On the outside, she wasn’t partial to any drug. She liked them all, and went to any lengths necessary to get them.

Her habit began when she was young. “I didn’t feel like I fit in, I didn’t feel like I belonged. (Drugs) helped me fit in,” she said.

She was in and out of school, and did not graduate with her peers. She earned her GED in 2000, while juggling her desire to walk the straight and narrow path with the reality of her addiction, which pulled her down another road.

That struggle, and the demons it brings in the night, is a frequent subject of her writing.

“I taste your sadness resting on my face,” she writes in the song “The Loneliness of You.”

“I eat the chaos that consumes this place

“I need something here to fill the space

“Besides the misery of you.”

She sounds more hopeful on the song “Searching.” She wrote:

“You know I might have missed the ship

“But I’m swimming toward the light

“And as I’m chewing on these words

“I know there’s more to write.”

Collaborative effort

“Beats and Bars” is the 13th CD made by Guitar Doors. Jim Svendsen founded the arts group in 2009, and has spent the past five years working to let inmates across Maine express themselves. For this project, he teamed with Oren Stevens, a creative writing coach with The Telling Room in Portland.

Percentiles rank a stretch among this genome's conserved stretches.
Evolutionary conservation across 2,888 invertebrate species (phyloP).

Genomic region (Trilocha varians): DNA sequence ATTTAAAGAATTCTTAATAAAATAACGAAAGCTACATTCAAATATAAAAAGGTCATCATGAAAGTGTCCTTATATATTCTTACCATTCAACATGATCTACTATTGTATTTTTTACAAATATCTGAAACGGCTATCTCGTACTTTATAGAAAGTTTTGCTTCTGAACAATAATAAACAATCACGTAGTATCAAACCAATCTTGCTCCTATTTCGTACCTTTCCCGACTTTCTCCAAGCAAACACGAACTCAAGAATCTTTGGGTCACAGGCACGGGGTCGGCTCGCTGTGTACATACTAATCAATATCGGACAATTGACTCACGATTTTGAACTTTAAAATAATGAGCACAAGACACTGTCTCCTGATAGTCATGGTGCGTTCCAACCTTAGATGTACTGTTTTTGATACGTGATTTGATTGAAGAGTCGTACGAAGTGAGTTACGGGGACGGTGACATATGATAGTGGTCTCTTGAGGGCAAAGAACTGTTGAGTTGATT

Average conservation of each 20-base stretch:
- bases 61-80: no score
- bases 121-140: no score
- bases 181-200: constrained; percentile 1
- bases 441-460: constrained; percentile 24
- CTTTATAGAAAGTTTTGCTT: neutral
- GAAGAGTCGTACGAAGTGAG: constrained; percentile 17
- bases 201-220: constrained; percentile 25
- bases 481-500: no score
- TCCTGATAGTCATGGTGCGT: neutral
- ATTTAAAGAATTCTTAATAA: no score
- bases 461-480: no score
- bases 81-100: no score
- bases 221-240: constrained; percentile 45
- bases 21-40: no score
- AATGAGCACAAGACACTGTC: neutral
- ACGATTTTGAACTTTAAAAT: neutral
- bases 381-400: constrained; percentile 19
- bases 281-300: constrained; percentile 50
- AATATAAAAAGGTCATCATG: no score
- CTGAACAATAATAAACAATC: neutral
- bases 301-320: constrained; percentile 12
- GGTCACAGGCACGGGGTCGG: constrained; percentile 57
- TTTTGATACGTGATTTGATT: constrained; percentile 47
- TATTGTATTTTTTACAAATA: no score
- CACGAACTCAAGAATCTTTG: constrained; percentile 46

“Beats and Bars” is a collaboration among many inmates. To start the project, Svendsen and Stevens met with kids at Long Creek, and helped them put their thoughts and feelings down on paper, in the form of poetry and other creative expression.

That writing then went to adult inmates at the Maine Correctional Center, who reacted to what the kids said and created songs based on their feelings. In that sense, all of the songs represent a collaboration among kids and adults in the prison system, Svendsen said.